To Risk or Not to Risk

BY AARON L. SHACKELFORD

In “Don’t Invest for Clients—Plan for Them” (JofA, Jan.02, page 32), a sidebar, “Wealth at No Risk?,” stated that a financial planner advised a dentist in his mid-40s to invest most of the $2 million he had in his IRA in certificates of deposit. These CDs would earn 6.5% and provide all the money the dentist would need for retirement.

My first question is whether the client wanted to build a nest egg, not just for his retirement, but also to pass along to his heirs. The planner seemed to focus only on the client’s retirement needs and on the safety of his principal.

The article further stated that the client did not follow the planner’s advice and subsequently lost $1.4 million in the technology meltdown. It must be nice to pick your cases to make a point. Hindsight is always twenty-twenty.

What bothers me most is that the planner did not serve the client well. The client obviously was willing to take a lot of risk, and yet the planner tried to push him toward virtually no risk. By taking an extreme position, the planner failed to modify the client’s portfolio in any way, thus not serving the client at all.

A better response by the planner would have been to try to get the client to diversify across investment classes and within each investment class. The client might have been amenable to the idea of investing 25% to 30% in fixed income securities, including CDs. This would still leave 65% to 70% of the portfolio invested in the stock market.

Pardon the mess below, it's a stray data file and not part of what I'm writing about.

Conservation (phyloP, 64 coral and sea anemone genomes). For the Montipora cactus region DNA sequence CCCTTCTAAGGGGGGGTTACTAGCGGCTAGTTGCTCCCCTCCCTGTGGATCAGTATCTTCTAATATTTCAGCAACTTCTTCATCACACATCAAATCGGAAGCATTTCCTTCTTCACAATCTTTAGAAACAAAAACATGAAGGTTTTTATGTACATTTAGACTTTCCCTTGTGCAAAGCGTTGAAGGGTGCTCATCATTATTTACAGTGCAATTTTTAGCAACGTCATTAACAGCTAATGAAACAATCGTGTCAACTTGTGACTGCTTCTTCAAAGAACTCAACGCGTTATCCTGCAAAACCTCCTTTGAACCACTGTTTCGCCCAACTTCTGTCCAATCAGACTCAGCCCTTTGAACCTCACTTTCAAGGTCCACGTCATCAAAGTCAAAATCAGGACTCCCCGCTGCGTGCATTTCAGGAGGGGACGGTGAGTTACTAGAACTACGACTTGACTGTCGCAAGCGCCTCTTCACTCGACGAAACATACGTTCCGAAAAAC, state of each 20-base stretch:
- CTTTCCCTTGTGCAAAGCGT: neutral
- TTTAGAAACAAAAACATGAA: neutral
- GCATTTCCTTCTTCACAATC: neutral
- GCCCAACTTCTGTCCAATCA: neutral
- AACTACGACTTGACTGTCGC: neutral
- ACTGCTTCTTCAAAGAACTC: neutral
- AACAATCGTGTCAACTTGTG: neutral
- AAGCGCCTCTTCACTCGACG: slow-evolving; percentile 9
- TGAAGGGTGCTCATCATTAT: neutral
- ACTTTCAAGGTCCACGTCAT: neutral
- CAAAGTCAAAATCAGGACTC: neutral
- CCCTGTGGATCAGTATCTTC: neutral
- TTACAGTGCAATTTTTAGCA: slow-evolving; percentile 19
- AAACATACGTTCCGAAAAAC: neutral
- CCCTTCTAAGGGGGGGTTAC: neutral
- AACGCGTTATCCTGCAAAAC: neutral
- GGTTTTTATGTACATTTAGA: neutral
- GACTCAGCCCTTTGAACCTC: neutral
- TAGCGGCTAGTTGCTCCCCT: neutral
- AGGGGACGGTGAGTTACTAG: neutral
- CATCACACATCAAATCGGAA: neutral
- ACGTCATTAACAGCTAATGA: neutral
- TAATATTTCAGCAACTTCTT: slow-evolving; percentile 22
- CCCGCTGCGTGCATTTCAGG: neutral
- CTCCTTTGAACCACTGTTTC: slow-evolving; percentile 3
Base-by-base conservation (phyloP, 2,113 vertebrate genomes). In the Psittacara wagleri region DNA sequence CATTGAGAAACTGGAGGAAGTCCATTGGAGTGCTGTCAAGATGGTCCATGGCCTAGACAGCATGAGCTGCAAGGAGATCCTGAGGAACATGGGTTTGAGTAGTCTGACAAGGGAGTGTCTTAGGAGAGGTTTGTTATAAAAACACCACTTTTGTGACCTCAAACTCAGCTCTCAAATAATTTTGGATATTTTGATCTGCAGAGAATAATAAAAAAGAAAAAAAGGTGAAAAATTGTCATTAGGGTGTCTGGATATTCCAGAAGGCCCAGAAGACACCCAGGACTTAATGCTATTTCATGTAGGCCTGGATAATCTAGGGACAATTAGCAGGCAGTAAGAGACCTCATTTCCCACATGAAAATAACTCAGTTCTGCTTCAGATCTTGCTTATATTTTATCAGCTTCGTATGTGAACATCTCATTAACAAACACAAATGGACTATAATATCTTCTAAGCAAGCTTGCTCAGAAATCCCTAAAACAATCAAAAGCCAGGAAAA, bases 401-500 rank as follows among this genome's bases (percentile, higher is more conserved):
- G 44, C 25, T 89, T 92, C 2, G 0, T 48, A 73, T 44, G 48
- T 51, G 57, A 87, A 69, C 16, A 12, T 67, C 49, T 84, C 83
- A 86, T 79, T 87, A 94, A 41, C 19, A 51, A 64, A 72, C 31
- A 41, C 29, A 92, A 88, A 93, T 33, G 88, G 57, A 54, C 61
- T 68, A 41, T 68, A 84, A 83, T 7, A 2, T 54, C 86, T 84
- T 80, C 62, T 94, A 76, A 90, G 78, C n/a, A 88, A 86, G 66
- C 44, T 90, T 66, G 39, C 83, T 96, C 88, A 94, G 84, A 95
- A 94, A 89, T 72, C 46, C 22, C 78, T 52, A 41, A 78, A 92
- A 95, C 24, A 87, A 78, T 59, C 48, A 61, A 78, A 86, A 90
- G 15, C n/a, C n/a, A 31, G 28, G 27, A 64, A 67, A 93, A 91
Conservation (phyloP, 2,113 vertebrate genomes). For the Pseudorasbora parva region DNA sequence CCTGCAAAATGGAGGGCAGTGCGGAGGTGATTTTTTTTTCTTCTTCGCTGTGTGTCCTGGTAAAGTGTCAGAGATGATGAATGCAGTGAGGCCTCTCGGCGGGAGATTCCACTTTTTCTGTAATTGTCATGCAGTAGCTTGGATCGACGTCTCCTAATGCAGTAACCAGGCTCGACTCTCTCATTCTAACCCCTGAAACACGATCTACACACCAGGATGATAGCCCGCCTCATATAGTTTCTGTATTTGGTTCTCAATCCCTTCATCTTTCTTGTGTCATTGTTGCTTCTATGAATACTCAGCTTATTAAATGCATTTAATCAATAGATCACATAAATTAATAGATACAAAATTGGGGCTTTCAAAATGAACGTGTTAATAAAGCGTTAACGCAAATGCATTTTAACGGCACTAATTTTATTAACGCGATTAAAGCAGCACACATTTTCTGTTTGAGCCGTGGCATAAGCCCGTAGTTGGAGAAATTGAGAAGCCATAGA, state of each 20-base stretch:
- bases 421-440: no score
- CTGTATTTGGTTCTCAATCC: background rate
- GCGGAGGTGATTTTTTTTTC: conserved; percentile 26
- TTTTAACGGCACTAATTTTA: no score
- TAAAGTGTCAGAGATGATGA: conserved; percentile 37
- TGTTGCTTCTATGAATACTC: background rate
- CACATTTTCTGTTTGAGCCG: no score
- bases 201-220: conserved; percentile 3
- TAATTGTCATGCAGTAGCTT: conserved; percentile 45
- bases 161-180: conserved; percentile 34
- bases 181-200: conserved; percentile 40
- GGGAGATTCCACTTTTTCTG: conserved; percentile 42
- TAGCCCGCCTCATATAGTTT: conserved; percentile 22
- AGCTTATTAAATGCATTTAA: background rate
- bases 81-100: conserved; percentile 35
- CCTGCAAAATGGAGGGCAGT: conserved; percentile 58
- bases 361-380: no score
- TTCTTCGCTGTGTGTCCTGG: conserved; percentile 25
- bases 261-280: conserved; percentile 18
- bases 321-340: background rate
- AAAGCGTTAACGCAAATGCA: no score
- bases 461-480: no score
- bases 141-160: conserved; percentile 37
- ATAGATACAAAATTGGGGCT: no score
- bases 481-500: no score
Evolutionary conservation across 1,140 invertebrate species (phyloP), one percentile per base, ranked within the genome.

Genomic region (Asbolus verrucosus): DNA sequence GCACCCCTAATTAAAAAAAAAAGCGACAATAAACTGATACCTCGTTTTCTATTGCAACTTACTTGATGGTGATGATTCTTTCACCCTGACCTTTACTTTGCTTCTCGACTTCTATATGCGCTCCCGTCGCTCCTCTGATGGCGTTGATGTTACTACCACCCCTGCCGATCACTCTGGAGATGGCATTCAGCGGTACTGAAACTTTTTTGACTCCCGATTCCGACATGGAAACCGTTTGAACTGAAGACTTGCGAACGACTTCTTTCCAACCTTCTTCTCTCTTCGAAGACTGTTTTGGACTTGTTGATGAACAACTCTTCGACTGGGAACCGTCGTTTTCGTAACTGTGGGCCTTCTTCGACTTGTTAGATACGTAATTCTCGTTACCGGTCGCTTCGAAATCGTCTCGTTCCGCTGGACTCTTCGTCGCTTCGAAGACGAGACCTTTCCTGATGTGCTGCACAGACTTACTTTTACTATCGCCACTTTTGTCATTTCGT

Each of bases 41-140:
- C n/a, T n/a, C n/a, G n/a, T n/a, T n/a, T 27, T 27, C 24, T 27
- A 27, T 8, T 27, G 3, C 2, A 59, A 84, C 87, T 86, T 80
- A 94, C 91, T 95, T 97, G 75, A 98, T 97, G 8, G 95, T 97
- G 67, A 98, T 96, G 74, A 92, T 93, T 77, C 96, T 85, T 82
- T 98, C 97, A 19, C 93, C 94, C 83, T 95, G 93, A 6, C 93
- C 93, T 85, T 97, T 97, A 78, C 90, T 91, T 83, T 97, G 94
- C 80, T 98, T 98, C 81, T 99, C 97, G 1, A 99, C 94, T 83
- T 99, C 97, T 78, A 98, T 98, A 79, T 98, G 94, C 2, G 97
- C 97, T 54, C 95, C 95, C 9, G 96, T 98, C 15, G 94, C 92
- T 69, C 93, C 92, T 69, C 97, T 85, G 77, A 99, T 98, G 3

As for the stocks, the planner should have worked harder to show that a concentration in one sector is risky and tried to get the client to own a more diversified portfolio. There still would have been losses in the portfolio but nothing in the magnitude of $1.4 million.

In conclusion, the client was ill-served by an ultraconservative financial planner who imposed his or her own level of risk tolerance, or lack thereof, on the client. The planner should have tried to understand the client, his risk tolerance and then work to meet his needs—including the need/desire to achieve returns above the 6.5% CD rate and have some “play” in the stock market.

Aaron L. Shackelford, CPA, CFA
Raleigh, North Carolina

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